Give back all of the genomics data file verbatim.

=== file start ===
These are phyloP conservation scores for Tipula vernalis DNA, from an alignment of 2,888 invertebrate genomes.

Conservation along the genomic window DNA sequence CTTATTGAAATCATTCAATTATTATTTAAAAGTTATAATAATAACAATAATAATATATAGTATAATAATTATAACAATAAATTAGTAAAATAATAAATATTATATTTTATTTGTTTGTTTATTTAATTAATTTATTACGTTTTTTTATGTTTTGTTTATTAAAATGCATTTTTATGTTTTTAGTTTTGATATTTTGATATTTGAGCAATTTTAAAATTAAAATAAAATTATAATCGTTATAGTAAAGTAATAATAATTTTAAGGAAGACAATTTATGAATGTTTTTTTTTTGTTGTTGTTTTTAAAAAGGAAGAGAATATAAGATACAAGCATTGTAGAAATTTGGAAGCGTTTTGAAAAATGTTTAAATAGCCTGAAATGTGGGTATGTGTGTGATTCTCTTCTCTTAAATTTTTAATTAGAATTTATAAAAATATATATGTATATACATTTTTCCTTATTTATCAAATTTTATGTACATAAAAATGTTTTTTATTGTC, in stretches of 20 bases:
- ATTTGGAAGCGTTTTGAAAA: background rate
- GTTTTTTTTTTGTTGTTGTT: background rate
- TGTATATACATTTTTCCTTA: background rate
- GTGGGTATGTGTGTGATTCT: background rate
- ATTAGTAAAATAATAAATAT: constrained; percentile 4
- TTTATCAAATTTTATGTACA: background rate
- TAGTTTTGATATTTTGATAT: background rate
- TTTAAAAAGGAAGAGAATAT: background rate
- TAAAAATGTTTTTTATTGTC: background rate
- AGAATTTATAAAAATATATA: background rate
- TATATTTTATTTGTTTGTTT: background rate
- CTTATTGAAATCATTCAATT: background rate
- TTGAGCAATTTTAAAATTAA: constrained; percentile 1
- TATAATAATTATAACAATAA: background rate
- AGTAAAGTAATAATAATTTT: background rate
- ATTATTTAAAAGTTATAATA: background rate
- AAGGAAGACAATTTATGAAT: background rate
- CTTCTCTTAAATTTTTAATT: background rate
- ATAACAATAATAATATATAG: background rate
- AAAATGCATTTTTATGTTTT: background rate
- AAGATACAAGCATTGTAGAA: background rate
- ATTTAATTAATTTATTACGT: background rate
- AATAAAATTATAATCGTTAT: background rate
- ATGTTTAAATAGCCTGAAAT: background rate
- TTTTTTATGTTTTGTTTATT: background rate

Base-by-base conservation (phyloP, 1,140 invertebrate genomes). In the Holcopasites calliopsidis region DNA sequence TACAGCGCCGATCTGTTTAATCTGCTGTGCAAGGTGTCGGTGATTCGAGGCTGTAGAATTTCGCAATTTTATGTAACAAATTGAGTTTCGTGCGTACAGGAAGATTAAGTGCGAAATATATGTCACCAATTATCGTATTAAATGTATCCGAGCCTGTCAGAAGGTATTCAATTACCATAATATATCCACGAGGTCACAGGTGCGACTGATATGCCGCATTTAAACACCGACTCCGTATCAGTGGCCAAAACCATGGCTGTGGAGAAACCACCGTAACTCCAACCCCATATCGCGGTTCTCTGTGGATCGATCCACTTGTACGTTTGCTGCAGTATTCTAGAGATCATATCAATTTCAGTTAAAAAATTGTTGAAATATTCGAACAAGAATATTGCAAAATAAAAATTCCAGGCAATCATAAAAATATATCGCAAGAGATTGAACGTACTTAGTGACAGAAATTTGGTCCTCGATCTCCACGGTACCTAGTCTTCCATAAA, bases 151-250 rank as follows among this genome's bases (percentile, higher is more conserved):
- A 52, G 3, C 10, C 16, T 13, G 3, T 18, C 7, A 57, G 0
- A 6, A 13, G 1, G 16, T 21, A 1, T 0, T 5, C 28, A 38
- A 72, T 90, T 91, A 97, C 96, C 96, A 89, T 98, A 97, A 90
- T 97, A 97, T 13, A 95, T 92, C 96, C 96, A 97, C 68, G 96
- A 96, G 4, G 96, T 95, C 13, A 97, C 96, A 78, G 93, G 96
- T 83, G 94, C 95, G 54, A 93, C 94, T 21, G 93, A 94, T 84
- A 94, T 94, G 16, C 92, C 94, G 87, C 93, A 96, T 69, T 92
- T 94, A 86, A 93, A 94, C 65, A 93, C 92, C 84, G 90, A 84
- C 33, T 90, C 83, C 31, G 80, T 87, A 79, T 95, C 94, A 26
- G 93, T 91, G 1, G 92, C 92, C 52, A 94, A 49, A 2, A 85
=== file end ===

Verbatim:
These are phyloP conservation scores for Tipula vernalis DNA, from an alignment of 2,888 invertebrate genomes.

Conservation along the genomic window DNA sequence CTTATTGAAATCATTCAATTATTATTTAAAAGTTATAATAATAACAATAATAATATATAGTATAATAATTATAACAATAAATTAGTAAAATAATAAATATTATATTTTATTTGTTTGTTTATTTAATTAATTTATTACGTTTTTTTATGTTTTGTTTATTAAAATGCATTTTTATGTTTTTAGTTTTGATATTTTGATATTTGAGCAATTTTAAAATTAAAATAAAATTATAATCGTTATAGTAAAGTAATAATAATTTTAAGGAAGACAATTTATGAATGTTTTTTTTTTGTTGTTGTTTTTAAAAAGGAAGAGAATATAAGATACAAGCATTGTAGAAATTTGGAAGCGTTTTGAAAAATGTTTAAATAGCCTGAAATGTGGGTATGTGTGTGATTCTCTTCTCTTAAATTTTTAATTAGAATTTATAAAAATATATATGTATATACATTTTTCCTTATTTATCAAATTTTATGTACATAAAAATGTTTTTTATTGTC, in stretches of 20 bases:
- ATTTGGAAGCGTTTTGAAAA: background rate
- GTTTTTTTTTTGTTGTTGTT: background rate
- TGTATATACATTTTTCCTTA: background rate
- GTGGGTATGTGTGTGATTCT: background rate
- ATTAGTAAAATAATAAATAT: constrained; percentile 4
- TTTATCAAATTTTATGTACA: background rate
- TAGTTTTGATATTTTGATAT: background rate
- TTTAAAAAGGAAGAGAATAT: background rate
- TAAAAATGTTTTTTATTGTC: background rate
- AGAATTTATAAAAATATATA: background rate
- TATATTTTATTTGTTTGTTT: background rate
- CTTATTGAAATCATTCAATT: background rate
- TTGAGCAATTTTAAAATTAA: constrained; percentile 1
- TATAATAATTATAACAATAA: background rate
- AGTAAAGTAATAATAATTTT: background rate
- ATTATTTAAAAGTTATAATA: background rate
- AAGGAAGACAATTTATGAAT: background rate
- CTTCTCTTAAATTTTTAATT: background rate
- ATAACAATAATAATATATAG: background rate
- AAAATGCATTTTTATGTTTT: background rate
- AAGATACAAGCATTGTAGAA: background rate
- ATTTAATTAATTTATTACGT: background rate
- AATAAAATTATAATCGTTAT: background rate
- ATGTTTAAATAGCCTGAAAT: background rate
- TTTTTTATGTTTTGTTTATT: background rate

Base-by-base conservation (phyloP, 1,140 invertebrate genomes). In the Holcopasites calliopsidis region DNA sequence TACAGCGCCGATCTGTTTAATCTGCTGTGCAAGGTGTCGGTGATTCGAGGCTGTAGAATTTCGCAATTTTATGTAACAAATTGAGTTTCGTGCGTACAGGAAGATTAAGTGCGAAATATATGTCACCAATTATCGTATTAAATGTATCCGAGCCTGTCAGAAGGTATTCAATTACCATAATATATCCACGAGGTCACAGGTGCGACTGATATGCCGCATTTAAACACCGACTCCGTATCAGTGGCCAAAACCATGGCTGTGGAGAAACCACCGTAACTCCAACCCCATATCGCGGTTCTCTGTGGATCGATCCACTTGTACGTTTGCTGCAGTATTCTAGAGATCATATCAATTTCAGTTAAAAAATTGTTGAAATATTCGAACAAGAATATTGCAAAATAAAAATTCCAGGCAATCATAAAAATATATCGCAAGAGATTGAACGTACTTAGTGACAGAAATTTGGTCCTCGATCTCCACGGTACCTAGTCTTCCATAAA, bases 151-250 rank as follows among this genome's bases (percentile, higher is more conserved):
- A 52, G 3, C 10, C 16, T 13, G 3, T 18, C 7, A 57, G 0
- A 6, A 13, G 1, G 16, T 21, A 1, T 0, T 5, C 28, A 38
- A 72, T 90, T 91, A 97, C 96, C 96, A 89, T 98, A 97, A 90
- T 97, A 97, T 13, A 95, T 92, C 96, C 96, A 97, C 68, G 96
- A 96, G 4, G 96, T 95, C 13, A 97, C 96, A 78, G 93, G 96
- T 83, G 94, C 95, G 54, A 93, C 94, T 21, G 93, A 94, T 84
- A 94, T 94, G 16, C 92, C 94, G 87, C 93, A 96, T 69, T 92
- T 94, A 86, A 93, A 94, C 65, A 93, C 92, C 84, G 90, A 84
- C 33, T 90, C 83, C 31, G 80, T 87, A 79, T 95, C 94, A 26
- G 93, T 91, G 1, G 92, C 92, C 52, A 94, A 49, A 2, A 85